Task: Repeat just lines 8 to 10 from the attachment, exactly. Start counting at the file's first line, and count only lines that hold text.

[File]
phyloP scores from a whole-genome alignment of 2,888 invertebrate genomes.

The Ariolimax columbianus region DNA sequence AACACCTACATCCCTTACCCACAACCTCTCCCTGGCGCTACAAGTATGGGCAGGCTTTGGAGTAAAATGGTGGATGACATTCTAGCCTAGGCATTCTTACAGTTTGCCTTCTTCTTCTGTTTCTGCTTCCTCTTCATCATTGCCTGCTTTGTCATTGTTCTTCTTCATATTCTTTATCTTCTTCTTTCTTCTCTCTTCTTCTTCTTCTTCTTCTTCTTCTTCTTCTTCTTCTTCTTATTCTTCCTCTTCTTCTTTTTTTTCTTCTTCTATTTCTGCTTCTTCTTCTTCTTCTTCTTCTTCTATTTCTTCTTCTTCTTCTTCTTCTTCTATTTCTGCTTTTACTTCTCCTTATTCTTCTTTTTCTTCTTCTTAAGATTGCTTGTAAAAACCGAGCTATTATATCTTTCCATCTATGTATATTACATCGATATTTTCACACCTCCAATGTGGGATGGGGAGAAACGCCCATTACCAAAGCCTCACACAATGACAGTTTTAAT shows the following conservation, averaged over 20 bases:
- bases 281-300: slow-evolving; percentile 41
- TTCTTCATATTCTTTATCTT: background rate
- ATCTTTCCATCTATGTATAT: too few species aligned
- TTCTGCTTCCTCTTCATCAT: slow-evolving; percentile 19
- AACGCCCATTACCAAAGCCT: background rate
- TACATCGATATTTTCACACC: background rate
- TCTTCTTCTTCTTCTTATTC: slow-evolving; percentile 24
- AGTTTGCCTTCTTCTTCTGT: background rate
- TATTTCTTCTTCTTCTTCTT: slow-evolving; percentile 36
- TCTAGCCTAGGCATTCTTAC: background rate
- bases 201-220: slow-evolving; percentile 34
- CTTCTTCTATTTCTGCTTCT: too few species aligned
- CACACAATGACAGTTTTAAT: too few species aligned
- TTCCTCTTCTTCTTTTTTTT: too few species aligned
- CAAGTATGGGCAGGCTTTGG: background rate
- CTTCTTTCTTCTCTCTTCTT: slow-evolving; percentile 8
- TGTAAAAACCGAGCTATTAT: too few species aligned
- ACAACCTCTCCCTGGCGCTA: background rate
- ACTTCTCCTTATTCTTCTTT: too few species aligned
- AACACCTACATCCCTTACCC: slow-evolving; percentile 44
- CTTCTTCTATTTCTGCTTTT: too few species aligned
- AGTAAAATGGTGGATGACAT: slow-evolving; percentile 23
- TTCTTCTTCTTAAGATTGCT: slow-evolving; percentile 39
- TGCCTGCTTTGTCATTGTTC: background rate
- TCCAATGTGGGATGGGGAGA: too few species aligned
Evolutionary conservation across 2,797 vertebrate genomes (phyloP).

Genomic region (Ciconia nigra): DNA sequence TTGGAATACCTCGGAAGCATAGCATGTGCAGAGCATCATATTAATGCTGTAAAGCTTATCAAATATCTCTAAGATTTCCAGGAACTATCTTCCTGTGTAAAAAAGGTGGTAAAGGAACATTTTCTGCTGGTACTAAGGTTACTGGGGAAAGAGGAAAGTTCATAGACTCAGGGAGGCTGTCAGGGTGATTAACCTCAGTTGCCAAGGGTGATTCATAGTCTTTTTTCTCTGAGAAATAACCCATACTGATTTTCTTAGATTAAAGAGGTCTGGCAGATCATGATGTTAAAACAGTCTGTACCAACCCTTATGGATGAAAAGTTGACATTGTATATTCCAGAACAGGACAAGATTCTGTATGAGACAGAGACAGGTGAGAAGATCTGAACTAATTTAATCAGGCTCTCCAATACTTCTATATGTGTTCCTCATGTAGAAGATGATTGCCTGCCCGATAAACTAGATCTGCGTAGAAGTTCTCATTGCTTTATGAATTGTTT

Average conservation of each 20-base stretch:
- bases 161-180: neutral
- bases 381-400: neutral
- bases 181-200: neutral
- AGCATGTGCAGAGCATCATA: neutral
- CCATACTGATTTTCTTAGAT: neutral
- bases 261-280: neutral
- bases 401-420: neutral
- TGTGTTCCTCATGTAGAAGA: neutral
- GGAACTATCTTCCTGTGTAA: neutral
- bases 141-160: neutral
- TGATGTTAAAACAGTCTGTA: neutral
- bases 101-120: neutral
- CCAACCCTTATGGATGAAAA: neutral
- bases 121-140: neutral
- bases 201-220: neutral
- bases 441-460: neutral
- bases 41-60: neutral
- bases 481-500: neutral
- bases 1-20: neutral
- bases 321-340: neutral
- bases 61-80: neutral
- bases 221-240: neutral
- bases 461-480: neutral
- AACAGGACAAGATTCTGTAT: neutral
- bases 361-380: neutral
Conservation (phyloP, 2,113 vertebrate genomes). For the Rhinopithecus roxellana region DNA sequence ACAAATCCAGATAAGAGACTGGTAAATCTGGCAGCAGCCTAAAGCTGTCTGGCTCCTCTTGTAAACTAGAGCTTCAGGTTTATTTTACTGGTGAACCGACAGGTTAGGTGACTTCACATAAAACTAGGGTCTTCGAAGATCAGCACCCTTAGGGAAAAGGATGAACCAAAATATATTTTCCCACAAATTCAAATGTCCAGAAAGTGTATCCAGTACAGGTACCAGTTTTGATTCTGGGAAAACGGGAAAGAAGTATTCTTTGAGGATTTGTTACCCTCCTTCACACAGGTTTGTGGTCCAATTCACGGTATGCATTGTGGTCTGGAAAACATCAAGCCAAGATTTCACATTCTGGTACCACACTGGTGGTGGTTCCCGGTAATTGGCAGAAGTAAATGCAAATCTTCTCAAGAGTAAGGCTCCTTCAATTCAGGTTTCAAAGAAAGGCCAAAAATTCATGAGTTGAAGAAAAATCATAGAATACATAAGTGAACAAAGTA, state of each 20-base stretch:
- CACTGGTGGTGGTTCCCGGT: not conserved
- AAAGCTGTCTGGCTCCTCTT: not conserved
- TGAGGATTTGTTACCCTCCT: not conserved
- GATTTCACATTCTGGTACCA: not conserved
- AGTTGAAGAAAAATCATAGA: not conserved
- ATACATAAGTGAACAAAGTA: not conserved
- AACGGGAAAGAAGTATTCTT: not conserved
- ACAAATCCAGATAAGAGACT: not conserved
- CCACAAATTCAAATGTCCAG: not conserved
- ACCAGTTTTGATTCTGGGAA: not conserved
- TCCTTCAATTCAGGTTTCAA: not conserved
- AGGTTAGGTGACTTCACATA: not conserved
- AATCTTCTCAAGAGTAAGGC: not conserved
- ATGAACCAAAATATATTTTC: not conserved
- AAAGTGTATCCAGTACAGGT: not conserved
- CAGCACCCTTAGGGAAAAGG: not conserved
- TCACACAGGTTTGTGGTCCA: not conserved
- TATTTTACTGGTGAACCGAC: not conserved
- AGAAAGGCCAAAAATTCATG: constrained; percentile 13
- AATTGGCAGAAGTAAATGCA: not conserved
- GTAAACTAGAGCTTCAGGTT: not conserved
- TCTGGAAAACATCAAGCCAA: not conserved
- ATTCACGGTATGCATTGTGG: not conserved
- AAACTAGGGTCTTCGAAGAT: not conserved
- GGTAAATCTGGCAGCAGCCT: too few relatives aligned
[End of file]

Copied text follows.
- TACATCGATATTTTCACACC: background rate
- TCTTCTTCTTCTTCTTATTC: slow-evolving; percentile 24
- AGTTTGCCTTCTTCTTCTGT: background rate